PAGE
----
Vermin in Venezia.

After a scary night contemplating sleeping in the top bunk of a couchette car (look, they’re really high up, the ladder is made of slippery metal rungs, and the train is bloody moving) I arrived in Zurich, relieved that only one other person had joined me in the compartment, so I’d been able to stretch out uncomfortably on the bottom bunk.

In Zurich I had just enough time to admire the big purple angel on the ceiling of the train station, and be puerile enough to be impressed that they had a beer hall area right there, RIGHT THERE INSIDE THE STATION, before getting on the train to Milan, and then to Venice.  The little time I should have been watching the Alps go past, I spent catching up on the sleep I hadn’t had the night before.  Occasionally my eyelids would flutter upwards allowing me a glimpse of an awe inspiring mountain.  I can confirm they’re very nice.

Arriving in Venice I was astounded to find that I didn’t like it.

I feel almost traitorous to admit it,  and surely I will bring down the wrath of the Gods of all travellers, but it left me … itchy.

Never mind the fact that I picked up another four or five mozzie bites on  my face to complement the plague blisters; never mind that the hostel I stayed in was a converted apartment, dirty, and had a lackadaisical approach to changing bed linen in between guests… no, no, no those things are not to be taken into consideration.

The truth is that I am part of the problem, as is every visitor to this once splendid city.  Venice is not just full of tourists, it is infested with them.  We stream through the main circular route around the city, like a thick line of ants.  We scale the bridges like cockroaches crawling over one another, and we are disgusting.  Cigarette butts caught in every crack in the road, and a pervasive mess that you can’t possibly clean up because there’s no time and no space.  The way we’ve inundated Venice and turned it into a run down Dismaland-esque tourist trap; where healthy, young men have no shame in standing in alley ways with a cap held out for money, is simply ugly.  It also gives me a sense of something unfamiliar and uncomfortable … ah guilt, that’d be it.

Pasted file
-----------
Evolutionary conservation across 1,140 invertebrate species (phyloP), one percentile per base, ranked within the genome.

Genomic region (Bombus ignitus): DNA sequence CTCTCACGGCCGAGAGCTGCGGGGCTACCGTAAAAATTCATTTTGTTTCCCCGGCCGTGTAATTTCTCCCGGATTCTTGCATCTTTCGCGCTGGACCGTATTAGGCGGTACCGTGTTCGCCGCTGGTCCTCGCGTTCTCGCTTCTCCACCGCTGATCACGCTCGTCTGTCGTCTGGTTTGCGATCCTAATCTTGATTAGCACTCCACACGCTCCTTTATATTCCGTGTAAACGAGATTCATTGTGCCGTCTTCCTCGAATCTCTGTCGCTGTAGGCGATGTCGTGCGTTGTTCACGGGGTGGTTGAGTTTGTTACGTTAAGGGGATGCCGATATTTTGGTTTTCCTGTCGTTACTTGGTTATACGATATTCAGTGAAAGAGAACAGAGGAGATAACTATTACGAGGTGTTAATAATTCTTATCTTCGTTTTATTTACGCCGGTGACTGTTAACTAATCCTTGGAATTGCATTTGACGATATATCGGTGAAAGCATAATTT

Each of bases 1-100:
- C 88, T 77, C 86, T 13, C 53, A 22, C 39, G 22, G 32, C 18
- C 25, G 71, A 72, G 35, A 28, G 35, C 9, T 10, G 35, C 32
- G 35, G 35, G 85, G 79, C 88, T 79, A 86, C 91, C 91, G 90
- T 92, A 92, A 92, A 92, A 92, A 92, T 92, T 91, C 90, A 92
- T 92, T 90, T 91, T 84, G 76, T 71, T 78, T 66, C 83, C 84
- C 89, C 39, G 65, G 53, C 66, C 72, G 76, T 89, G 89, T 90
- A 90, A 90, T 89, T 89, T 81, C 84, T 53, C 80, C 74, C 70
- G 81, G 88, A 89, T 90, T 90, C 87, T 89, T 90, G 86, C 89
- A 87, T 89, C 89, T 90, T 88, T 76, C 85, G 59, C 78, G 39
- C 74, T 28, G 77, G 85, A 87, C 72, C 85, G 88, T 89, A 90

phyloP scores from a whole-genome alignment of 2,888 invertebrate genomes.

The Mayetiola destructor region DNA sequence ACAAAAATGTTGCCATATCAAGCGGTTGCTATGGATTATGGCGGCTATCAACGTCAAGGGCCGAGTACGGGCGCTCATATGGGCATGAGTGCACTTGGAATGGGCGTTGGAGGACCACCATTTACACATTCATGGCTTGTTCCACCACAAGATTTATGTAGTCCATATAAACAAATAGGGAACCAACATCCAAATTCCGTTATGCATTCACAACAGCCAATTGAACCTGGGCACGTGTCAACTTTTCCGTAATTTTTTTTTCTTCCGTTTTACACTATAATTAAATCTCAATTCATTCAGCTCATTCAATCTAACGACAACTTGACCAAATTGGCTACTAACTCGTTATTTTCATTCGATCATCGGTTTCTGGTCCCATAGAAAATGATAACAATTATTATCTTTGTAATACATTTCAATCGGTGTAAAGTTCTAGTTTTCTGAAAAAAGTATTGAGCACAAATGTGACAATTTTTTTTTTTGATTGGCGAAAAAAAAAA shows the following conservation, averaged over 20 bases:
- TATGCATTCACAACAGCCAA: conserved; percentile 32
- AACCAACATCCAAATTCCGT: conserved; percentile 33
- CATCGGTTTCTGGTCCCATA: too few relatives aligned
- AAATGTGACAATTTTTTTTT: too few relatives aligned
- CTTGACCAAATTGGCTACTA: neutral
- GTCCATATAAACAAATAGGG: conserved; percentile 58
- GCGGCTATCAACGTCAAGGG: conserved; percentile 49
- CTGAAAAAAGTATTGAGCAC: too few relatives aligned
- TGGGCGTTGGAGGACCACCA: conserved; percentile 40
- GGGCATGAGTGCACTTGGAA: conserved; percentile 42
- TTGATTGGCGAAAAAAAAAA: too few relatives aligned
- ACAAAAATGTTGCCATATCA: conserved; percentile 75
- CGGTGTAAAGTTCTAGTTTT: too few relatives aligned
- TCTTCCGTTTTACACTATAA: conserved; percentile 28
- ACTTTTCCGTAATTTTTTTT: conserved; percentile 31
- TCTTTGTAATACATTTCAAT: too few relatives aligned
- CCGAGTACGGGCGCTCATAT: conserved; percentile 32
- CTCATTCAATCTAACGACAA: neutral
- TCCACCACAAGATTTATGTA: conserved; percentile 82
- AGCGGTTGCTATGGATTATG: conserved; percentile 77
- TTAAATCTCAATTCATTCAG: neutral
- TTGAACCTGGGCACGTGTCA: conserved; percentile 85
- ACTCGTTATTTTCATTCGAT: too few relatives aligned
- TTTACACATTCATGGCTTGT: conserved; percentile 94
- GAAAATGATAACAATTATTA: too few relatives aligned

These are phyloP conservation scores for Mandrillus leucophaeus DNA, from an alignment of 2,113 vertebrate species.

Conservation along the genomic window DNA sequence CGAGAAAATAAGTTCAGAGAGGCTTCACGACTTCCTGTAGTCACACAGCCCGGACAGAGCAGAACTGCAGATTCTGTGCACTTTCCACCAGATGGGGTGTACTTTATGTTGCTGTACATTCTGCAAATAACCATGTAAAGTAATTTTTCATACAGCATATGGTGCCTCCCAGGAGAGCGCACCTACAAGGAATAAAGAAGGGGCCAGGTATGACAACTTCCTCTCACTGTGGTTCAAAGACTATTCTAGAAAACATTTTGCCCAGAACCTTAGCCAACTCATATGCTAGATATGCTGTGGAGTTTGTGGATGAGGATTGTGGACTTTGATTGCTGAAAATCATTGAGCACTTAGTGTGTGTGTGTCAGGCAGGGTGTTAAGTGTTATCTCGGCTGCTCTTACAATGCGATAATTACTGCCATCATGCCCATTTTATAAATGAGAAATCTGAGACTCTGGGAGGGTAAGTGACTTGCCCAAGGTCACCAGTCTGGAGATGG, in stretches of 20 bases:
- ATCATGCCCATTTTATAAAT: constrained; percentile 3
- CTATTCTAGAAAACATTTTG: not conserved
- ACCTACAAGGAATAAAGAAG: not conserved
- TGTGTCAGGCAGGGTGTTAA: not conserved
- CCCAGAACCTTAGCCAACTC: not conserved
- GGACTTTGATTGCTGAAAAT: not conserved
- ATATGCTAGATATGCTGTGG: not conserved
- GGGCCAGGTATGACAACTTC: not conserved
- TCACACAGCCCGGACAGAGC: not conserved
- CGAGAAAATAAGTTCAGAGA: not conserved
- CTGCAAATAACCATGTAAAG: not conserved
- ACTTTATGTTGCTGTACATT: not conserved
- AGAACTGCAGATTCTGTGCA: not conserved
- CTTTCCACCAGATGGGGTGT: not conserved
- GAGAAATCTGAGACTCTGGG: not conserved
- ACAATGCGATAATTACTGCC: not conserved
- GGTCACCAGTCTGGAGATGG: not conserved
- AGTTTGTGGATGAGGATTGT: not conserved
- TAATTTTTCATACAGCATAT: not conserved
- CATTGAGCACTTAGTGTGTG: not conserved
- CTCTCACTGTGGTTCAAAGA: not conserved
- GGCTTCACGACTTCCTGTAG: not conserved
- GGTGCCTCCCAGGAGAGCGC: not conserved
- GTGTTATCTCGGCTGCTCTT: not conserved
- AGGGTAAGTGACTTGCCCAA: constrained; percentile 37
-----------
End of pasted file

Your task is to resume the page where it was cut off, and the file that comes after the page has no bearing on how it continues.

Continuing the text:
Certainly, it’s possible to get blissfully lost in those quiet streets that are nothing more than paths narrow enough to span with your arms.  My first night I meandered around the centre of Venice, S Croce, and kept coming across really cool things like a bar with a double bass and piano combo playing jazz to a crowd in an otherwise deserted square, or a group of people waving flags outside a church (to be honest more culty than cool, but I had no idea what was going on, and religious stuff with chanting always sounds ominous).  And yes, during the day I was able to find quiet spots to view the canals and the dilapidated, sinking buildings.

It’s impossible not to appreciate the incredible beauty of Venice, but the beauty is in its decay, not its grandeur.  Truthfully, what appealed to me most about Venice, was not opera singing gondoliers, but the slightly sinister potential of a debauched and a macabre circus.  It would be hard to resist the intoxicating freedom of wearing a mask and passing in between revelry and shadow.  It’s that rich undercurrent of illusion and Loki like mischievousness that is , for me and thousands of Tim Burton fans, so alluring.

I think perhaps I’d really enjoy returning with ridiculous amounts of money, a select group of friends, and coming at the time of carnavale.

From Venice I was excited to move onto Vienna.  Imagine my lack of enthusiasm when, as I gathered my bags to get off the train at 7:51 this morning, I discovered my wallet with all my credit cards, debit cards and driver’s license had been stolen during the night.  Sigh….   Karmic wrath from the gods for not falling in love with Venice.


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